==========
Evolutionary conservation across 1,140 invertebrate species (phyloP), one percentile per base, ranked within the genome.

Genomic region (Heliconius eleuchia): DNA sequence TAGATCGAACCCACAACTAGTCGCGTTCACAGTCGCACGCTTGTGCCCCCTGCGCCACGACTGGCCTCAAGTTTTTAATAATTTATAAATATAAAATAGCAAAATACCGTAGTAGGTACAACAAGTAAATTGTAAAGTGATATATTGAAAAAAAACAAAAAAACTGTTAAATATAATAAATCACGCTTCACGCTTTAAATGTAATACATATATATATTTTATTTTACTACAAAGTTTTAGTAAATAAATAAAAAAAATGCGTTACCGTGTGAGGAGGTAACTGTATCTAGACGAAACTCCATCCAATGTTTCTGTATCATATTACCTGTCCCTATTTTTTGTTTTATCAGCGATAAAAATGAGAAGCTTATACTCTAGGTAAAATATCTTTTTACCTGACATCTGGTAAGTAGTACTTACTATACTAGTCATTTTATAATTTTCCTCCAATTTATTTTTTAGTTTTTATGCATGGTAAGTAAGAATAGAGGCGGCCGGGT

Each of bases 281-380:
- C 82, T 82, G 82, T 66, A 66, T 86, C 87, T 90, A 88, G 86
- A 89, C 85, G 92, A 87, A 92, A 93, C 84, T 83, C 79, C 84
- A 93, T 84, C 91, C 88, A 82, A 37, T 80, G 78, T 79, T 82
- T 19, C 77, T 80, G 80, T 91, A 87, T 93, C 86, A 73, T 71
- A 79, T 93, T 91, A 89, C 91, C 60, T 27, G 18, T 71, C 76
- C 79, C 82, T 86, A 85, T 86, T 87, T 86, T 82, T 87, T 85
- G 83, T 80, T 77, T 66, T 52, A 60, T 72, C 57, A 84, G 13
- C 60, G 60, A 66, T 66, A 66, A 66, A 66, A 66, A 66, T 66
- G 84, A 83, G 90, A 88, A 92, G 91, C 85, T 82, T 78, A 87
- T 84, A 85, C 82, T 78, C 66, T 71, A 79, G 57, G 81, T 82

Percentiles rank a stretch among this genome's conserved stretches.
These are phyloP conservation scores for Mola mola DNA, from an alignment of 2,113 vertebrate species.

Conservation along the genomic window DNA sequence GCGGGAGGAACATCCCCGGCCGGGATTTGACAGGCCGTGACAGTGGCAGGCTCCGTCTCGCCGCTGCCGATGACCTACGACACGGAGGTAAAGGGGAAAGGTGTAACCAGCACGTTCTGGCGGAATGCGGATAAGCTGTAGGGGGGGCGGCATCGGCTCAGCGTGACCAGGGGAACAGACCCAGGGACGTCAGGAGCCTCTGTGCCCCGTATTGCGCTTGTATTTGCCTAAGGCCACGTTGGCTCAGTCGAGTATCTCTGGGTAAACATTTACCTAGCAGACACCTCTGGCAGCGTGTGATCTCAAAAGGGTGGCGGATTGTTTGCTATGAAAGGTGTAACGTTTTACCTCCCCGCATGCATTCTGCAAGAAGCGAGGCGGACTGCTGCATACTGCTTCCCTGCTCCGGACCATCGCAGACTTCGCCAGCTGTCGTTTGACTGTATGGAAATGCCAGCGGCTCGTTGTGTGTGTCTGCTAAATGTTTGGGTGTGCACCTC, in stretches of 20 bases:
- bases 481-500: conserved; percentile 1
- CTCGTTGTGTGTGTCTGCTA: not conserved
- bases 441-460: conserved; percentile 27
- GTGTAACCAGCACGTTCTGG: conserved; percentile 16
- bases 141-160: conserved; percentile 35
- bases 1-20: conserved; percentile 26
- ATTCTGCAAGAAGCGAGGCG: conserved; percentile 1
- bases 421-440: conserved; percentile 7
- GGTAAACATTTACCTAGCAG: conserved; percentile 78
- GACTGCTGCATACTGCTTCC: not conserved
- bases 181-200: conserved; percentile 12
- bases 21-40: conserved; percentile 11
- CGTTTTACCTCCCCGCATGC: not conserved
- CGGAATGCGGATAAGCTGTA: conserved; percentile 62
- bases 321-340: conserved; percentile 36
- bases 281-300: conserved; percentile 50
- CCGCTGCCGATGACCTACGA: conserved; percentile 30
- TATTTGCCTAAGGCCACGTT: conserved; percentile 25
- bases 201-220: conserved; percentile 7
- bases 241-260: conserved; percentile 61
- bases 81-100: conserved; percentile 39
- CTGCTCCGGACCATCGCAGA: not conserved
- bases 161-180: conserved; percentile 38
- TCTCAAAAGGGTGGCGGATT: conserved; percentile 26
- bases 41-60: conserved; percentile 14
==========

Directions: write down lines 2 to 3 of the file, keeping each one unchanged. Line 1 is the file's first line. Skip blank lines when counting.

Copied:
Genomic region (Heliconius eleuchia): DNA sequence TAGATCGAACCCACAACTAGTCGCGTTCACAGTCGCACGCTTGTGCCCCCTGCGCCACGACTGGCCTCAAGTTTTTAATAATTTATAAATATAAAATAGCAAAATACCGTAGTAGGTACAACAAGTAAATTGTAAAGTGATATATTGAAAAAAAACAAAAAAACTGTTAAATATAATAAATCACGCTTCACGCTTTAAATGTAATACATATATATATTTTATTTTACTACAAAGTTTTAGTAAATAAATAAAAAAAATGCGTTACCGTGTGAGGAGGTAACTGTATCTAGACGAAACTCCATCCAATGTTTCTGTATCATATTACCTGTCCCTATTTTTTGTTTTATCAGCGATAAAAATGAGAAGCTTATACTCTAGGTAAAATATCTTTTTACCTGACATCTGGTAAGTAGTACTTACTATACTAGTCATTTTATAATTTTCCTCCAATTTATTTTTTAGTTTTTATGCATGGTAAGTAAGAATAGAGGCGGCCGGGT

Each of bases 281-380: